Or any other parts I should look out for?

I'm replacing the big filter capacitors (17000uF) on my PS Audio Hifi amp. These are right after the bridge rectifier, one on the + side and one on the - side.

I'm seeing pretty serious ripple coming out the speaker terminals on my scope and when I shake one of the capacitors I can hear it rattle so it's dried out.

There are also two smaller film caps and a resistor in parallel with each of the two larger caps.

Can anyone explain if I am reading these correctly and also what their purpose is?

Pics below:
Yellow cap Westlake 150
= .68uF, 5% tolerance, 100V

Polystyrene Capacitor
= 10000pF = .01uF, J for 5% tolerance, 160V?

And there's a 6.2 KOhm resistor
Yes, this is on a separate board. I have made sure it's getting a ground path from the main board.

I recently built an amp from this design by Dvnator. It's called GA-40 Lite. He says it's inspired by Gibson GA-40. He designs lots of amps on his website. Check him out.

The amp works great! I'm very happy with it.

Now, I'm trying to add a spring reverb into the circuit. I got information from Rob Robinette's website. It uses a TL072 opamp for reverb driver and recovery. The same circuitry as a Fender Hot Rod Deluxe.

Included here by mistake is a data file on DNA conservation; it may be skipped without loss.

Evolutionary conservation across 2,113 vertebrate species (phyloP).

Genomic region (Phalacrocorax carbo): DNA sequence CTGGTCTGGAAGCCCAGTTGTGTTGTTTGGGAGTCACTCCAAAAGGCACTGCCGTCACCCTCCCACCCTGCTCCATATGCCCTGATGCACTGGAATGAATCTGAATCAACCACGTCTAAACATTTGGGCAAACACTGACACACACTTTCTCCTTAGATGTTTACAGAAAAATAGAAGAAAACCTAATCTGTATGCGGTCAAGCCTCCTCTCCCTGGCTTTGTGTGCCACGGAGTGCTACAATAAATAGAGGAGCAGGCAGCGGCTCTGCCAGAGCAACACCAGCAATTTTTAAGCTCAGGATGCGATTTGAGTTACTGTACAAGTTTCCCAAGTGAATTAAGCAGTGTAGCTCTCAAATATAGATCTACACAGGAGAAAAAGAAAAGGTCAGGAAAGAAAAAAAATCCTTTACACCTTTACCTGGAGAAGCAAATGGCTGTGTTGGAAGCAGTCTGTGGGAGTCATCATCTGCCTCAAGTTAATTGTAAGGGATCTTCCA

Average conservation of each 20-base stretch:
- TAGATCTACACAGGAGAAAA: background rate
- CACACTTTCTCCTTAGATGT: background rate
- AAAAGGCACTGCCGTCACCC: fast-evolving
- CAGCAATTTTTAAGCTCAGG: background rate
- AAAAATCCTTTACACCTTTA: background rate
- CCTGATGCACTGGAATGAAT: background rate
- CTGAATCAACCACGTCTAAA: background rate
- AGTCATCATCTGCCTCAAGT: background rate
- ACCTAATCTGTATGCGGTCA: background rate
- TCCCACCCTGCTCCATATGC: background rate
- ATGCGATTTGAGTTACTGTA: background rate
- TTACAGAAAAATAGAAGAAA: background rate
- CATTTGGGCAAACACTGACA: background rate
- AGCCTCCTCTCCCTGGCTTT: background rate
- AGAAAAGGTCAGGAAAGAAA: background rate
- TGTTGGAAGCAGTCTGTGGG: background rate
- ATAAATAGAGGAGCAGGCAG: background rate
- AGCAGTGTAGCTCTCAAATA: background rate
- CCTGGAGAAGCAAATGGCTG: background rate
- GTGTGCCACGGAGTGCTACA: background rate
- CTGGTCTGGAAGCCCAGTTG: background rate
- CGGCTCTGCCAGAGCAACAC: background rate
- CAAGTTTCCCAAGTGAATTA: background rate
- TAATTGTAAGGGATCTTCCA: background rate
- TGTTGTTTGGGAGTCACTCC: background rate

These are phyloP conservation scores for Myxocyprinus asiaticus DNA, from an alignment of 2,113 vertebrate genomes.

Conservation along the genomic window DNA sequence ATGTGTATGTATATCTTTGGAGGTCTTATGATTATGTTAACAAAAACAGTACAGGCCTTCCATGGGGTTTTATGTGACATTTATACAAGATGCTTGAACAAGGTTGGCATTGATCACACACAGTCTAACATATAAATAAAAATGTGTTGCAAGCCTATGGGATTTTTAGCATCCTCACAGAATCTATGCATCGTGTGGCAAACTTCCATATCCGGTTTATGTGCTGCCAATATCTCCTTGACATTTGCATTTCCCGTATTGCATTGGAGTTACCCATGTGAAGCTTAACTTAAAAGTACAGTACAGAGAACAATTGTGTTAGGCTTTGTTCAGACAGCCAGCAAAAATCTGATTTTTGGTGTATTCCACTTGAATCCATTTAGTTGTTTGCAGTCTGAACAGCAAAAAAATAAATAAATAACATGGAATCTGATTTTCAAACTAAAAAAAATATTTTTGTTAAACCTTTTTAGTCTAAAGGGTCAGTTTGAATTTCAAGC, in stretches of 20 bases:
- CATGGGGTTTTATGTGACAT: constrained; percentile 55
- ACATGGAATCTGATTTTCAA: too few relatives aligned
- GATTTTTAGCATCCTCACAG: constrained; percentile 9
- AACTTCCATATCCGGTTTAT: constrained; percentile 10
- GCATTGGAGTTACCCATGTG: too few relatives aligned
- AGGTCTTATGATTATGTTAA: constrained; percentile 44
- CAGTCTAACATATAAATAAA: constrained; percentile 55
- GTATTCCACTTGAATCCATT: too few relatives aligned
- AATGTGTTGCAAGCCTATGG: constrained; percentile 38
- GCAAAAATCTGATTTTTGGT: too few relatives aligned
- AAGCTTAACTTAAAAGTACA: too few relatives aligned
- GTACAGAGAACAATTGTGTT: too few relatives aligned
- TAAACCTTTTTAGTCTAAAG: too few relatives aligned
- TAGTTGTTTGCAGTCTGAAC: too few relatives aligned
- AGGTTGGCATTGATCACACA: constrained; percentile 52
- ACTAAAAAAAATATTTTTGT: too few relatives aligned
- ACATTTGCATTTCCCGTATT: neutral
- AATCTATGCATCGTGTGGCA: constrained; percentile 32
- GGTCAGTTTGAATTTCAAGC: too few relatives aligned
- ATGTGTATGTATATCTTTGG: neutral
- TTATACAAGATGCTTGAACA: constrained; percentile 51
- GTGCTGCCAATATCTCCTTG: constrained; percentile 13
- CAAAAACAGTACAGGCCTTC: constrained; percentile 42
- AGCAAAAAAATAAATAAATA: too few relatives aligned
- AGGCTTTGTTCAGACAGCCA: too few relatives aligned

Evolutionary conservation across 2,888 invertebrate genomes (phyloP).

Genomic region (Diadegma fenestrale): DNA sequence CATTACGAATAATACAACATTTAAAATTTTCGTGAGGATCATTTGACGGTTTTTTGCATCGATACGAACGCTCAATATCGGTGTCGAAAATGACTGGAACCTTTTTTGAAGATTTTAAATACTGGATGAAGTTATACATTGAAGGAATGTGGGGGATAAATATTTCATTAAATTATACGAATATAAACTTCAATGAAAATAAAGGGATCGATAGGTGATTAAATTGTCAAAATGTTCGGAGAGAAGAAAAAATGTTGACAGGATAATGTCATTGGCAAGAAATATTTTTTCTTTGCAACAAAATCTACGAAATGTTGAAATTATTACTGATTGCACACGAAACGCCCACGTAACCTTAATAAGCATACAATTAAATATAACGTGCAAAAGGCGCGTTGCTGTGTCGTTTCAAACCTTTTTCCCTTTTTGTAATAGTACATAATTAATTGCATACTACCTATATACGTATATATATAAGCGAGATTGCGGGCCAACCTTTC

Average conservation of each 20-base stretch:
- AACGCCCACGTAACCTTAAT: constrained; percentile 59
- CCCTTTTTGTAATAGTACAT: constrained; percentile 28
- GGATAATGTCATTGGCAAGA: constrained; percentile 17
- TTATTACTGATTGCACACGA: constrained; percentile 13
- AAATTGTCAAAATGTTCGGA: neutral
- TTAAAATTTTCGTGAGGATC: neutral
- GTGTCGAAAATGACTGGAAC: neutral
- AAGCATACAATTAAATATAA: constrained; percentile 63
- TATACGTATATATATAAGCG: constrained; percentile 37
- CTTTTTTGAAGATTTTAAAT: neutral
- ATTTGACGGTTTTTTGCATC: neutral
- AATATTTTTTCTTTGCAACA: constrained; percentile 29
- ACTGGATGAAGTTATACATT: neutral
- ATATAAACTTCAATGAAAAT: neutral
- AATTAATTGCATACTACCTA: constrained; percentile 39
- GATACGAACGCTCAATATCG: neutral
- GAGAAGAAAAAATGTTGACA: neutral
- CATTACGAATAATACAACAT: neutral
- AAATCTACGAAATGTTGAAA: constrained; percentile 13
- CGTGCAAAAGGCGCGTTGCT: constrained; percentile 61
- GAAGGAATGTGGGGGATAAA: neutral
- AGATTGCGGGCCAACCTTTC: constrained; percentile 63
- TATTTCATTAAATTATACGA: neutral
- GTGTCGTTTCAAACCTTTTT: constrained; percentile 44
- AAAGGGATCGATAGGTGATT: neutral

The problem is when I turn the volume up I get really loud squealing feedback. With the volume down I can hear the springs in the spring tank, so I guess the recovery part is working. But I still hear it with the reverb pot up or down. The pot doesn't change it.

My feeling was that adjustments need to be made for R40 (220K) which brings to dry signal to the grid of the phase inverter, and R38 (470K) which brings the reverb signal to the grid of the phase inverter.
Since the amp originally had a 100K in this place, I changed R40 to 100K. And I changed R38 to 220K to reflect the same ratio. No change. Problem remains the same.
Both schematics for amp and reverb circuit are attached.

Any ideas anyone?

Amplifier Discussion / Re: 15A5K pot question
November 06, 2019, 11:12:23 PM
That makes sense!
Thanks for the help.
Amplifier Discussion / 15A5K pot question
November 06, 2019, 02:02:29 PM
Can anyone tell me what the '15' refers to on a 15A5K pot?

This is a snap in pot for a Fender Frontman 212R amp.
I understand the 'A' is Logarithmic and '5K' is the resistance.
Amplifier Discussion / Re: Identifying a resistor
December 15, 2018, 11:06:45 PM
Right! That makes sense. Thanks Enzo.
Enjoy that beer.
Amplifier Discussion / Identifying a resistor
December 15, 2018, 09:54:20 PM
Can anyone help identify this resistor?

Pic attached
It appears to be Brown, Black, Silver, Gold, Black.

Maybe the Silver is Gray, in which case a resistor calculator I found online would say that it's a 10.8 Ohm at 1% tolerance. I'm skeptical.
It's from a power supply. And is blown open, as it's reading infinite ohms on the multimeter.

Any other ideas how to read it?
I'm assuming it starts with Brown, since they usually don't start with Black - it being zero.